We were just finishing the visit and I thought I’d take Tuxedo out to the car. But instead of carrying him out, I let him walk out on the leash.
Big mistake - -
As soon as we were outside the clinics door a car pulled up. This frightened Tuxedo. He tried to run, but I held the leash tightly. Almost at the same time, a BIG dog came of the clinic. Then a second car pulled in the lot scaring Tuxedo even more. I could see how terrified he was so I bent down to pick him up, but in doing so my grip on the leash loosened and he bolted away from me!
I chased him through the tall grass surrounding a small pond in the back of the clinic, but once he reached the woods on the other side I couldn’t see him anymore.
By this time I was in a pure state of panic. I wanted to go back inside and get my husband Greg to help, but I didn’t want to leave Tuxedo, so I just waited, calling for him until Greg came out. My husband went to the far side of the woods where a road leads into a neighborhood, and sure enough, Tuxedo found his way out, but as soon as he saw Greg he headed back into the woods. We spent two or three hours in the swamp and woods behind the clinic calling for Tuxedo, but never saw him again. Not knowing what else to do, we reluctantly headed home and went to work making up lost fliers.
There’s almost a half mile of woods to the east of the clinic, a large park with soccer fields and a big pond behind it, and a wooded lot bordering the west side. Behind the soccer fields and the woods on to the west are two small neighborhoods, so we focused on posting our fliers there. We placed an ad in the paper, went to the pound to file a report, and checked out a live trap, which we set at the clinic.
We’d look at all the surrounding woods and just felt helpless, like we were going to be looking for a needle in a haystack. Tuxedo likes being outside, but as he’s gotten older he sticks pretty much to our yard, and now he was 6 miles from home, not knowing where he is! On top of it all, Tuxedo is 17 years old, and although he’s generally very healthy, his age contributed to him getting sick from his vaccines the year before. We did the vaccine differently this year to avoid that happening again, but we couldn’t help but worry about him having another reaction.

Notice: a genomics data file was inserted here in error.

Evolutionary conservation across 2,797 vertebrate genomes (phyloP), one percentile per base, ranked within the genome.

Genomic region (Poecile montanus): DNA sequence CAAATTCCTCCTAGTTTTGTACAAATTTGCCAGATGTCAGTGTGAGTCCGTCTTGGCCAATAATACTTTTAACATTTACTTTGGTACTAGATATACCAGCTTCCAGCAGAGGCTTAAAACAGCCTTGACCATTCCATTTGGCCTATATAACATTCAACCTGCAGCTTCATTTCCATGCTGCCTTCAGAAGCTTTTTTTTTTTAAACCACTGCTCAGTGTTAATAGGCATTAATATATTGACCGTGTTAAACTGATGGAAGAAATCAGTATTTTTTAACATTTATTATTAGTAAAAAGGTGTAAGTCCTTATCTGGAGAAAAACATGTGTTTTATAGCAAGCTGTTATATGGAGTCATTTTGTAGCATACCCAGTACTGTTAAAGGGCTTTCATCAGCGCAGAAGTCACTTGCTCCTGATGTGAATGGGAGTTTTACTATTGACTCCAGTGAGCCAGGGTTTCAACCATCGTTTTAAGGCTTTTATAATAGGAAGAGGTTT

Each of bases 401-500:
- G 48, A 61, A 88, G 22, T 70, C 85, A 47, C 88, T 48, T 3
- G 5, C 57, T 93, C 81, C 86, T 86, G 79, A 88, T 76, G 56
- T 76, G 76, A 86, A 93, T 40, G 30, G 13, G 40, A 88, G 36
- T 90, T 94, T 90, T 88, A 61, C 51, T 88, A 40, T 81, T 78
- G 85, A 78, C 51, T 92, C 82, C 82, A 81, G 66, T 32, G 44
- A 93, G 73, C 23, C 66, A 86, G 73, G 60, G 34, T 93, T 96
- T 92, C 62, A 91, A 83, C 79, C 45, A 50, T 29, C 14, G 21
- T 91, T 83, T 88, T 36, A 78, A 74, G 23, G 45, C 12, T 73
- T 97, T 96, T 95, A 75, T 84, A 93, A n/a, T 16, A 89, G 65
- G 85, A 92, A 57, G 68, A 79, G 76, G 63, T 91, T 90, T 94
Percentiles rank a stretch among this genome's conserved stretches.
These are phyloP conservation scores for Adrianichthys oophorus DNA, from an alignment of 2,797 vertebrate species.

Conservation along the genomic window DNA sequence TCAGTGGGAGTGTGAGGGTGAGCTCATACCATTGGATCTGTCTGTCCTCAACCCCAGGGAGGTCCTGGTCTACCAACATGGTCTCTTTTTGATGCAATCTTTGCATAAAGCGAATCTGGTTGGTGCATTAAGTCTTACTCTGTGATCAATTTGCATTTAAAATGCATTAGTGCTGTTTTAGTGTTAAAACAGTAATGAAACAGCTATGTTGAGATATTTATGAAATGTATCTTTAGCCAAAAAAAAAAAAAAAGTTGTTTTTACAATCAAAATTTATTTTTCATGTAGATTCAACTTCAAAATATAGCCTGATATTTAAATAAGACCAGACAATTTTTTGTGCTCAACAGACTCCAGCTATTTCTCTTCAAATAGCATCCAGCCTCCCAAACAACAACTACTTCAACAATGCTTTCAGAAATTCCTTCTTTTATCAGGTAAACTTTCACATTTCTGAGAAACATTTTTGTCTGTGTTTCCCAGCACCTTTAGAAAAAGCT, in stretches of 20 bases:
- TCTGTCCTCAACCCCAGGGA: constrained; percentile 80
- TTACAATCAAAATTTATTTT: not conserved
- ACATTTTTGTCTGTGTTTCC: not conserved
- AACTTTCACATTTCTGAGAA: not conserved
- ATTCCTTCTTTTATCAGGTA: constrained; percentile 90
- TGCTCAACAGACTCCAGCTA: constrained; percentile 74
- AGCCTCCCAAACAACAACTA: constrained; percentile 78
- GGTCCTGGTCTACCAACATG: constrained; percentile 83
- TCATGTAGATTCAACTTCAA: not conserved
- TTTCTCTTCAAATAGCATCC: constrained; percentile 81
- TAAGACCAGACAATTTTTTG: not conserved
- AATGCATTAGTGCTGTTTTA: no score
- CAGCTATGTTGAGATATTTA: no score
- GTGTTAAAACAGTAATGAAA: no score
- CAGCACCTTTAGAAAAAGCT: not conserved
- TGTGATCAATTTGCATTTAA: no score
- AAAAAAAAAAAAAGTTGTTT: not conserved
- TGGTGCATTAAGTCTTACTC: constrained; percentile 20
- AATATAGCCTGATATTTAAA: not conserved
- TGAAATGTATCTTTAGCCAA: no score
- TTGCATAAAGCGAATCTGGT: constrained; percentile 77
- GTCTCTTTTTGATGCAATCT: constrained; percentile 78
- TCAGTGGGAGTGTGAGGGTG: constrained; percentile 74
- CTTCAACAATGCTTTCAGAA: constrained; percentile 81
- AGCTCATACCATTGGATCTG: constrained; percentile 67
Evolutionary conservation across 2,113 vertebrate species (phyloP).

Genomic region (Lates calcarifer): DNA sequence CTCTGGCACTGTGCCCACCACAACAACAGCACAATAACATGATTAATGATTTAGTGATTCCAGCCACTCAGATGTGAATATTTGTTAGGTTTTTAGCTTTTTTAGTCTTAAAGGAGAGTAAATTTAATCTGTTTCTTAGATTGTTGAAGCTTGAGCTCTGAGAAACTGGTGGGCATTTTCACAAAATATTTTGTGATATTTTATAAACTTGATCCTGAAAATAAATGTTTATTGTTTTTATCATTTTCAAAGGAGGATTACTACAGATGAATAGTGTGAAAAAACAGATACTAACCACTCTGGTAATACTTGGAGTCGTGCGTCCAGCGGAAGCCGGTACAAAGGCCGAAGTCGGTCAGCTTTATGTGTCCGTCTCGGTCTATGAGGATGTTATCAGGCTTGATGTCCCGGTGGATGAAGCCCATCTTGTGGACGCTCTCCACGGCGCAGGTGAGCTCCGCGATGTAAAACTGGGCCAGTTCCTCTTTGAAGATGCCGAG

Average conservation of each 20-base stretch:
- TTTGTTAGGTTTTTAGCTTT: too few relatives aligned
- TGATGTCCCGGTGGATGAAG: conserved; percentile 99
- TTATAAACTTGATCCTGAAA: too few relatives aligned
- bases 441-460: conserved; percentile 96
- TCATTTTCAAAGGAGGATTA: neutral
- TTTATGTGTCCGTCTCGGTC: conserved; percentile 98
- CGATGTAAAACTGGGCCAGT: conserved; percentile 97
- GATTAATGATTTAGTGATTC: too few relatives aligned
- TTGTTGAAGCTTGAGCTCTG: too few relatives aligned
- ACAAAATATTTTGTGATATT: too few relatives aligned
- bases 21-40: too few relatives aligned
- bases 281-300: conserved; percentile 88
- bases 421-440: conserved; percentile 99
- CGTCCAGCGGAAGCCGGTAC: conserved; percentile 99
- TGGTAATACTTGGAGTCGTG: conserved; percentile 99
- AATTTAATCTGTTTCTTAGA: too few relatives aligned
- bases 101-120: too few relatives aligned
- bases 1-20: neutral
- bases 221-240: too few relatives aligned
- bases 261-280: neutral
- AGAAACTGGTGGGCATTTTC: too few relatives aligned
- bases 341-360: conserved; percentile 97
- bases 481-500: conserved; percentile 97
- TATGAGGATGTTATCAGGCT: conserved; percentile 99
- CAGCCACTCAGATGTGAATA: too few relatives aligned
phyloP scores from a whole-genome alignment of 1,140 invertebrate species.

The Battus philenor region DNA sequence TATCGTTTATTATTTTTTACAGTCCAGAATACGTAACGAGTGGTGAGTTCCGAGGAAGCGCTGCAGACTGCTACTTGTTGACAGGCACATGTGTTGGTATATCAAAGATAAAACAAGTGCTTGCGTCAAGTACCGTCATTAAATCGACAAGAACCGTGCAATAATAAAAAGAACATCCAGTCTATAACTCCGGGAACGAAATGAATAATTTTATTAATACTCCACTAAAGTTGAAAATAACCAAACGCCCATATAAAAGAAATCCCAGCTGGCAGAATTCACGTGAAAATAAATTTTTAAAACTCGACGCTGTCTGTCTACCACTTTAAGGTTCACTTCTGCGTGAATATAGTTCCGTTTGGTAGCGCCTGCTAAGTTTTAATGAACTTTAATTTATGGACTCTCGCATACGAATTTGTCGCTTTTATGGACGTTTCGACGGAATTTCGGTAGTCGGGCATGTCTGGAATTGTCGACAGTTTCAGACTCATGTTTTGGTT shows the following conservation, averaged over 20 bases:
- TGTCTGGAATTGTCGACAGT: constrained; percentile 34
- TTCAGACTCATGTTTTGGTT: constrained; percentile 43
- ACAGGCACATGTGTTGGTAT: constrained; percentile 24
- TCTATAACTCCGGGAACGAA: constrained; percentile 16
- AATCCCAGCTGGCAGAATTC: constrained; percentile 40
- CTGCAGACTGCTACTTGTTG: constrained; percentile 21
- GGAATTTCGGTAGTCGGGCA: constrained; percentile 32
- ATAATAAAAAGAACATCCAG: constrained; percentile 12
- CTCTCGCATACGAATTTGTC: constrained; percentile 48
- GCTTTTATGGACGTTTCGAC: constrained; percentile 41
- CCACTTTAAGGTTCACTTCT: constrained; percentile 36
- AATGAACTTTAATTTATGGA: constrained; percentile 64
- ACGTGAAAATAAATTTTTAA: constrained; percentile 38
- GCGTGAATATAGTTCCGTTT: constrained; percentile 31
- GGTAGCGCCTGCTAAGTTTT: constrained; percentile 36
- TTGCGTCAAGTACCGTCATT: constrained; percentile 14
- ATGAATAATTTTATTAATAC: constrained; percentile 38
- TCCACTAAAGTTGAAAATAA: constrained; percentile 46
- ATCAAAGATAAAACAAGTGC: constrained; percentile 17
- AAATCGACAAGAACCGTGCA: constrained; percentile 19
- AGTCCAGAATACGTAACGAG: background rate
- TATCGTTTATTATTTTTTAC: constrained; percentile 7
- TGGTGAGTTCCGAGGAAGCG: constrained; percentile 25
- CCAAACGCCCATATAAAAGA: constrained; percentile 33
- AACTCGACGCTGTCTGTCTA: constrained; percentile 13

While searching for Tuxedo we hadn’t found the leash that had been attached. Greg was so very worried that it was still attached to Tuxedo and that he might hang himself on something. Greg’s being so worried about the leash still being attached to Tuxedo . . . that started to get me to worrying about that too, even though I knew Tux slipped out of it.
The next morning, Greg went to check the trap. Inside was a cat that looked just like Tuxedo, but he couldn’t tell for sure, partly because the cat was pretty scraped up, including being scalped. The cat looked so much like Tuxedo that they weighed him to see if it was the same. But this cat was 2 pounds heavier, and he didn’t have tuxedo’s moustache.
Trapping the wrong cat was very emotionally hard . . . When Greg first arrived, he was so happy, only to have it really hit him that Tuxedo was “Still” lost.
That first weekend was terrible. All we could think of was our lost Tuxedo, and what a hole there was in our household. We couldn’t eat, couldn’t sleep, and Sproutie, who is Tuxedo’s litter mate, just kept crying and even howled at night.
Every morning we’d go out to check the trap, walk through the woods on both sides, tapping on a can (which normally at home would have him coming to see what I had for him to eat) and calling for him, with no luck.
We went to the pound two or three times a day and I kept going back to sit behind the clinic, just hoping Tux would appear there so I could take him home. I didn’t know what else to do, but felt like I had to do something.
And so began our long search . . . .
A few days into our search we received a call from someone who spotted a cat in her neighborhood, northeast of the clinic, in the direction of our house! For the first time in days, we felt a little hope, and thought he was trying to find his way home. I posted fliers in that neighborhood and got another call telling me exactly where he was hanging out. I drove over to move the trap and just as I was leaving, , , I saw him. He came right into my arms. But . . . once again, we had a Tuxedo look-alike. I later learned how rare it is for a cat to find its way home once it’s been lost in unfamiliar area.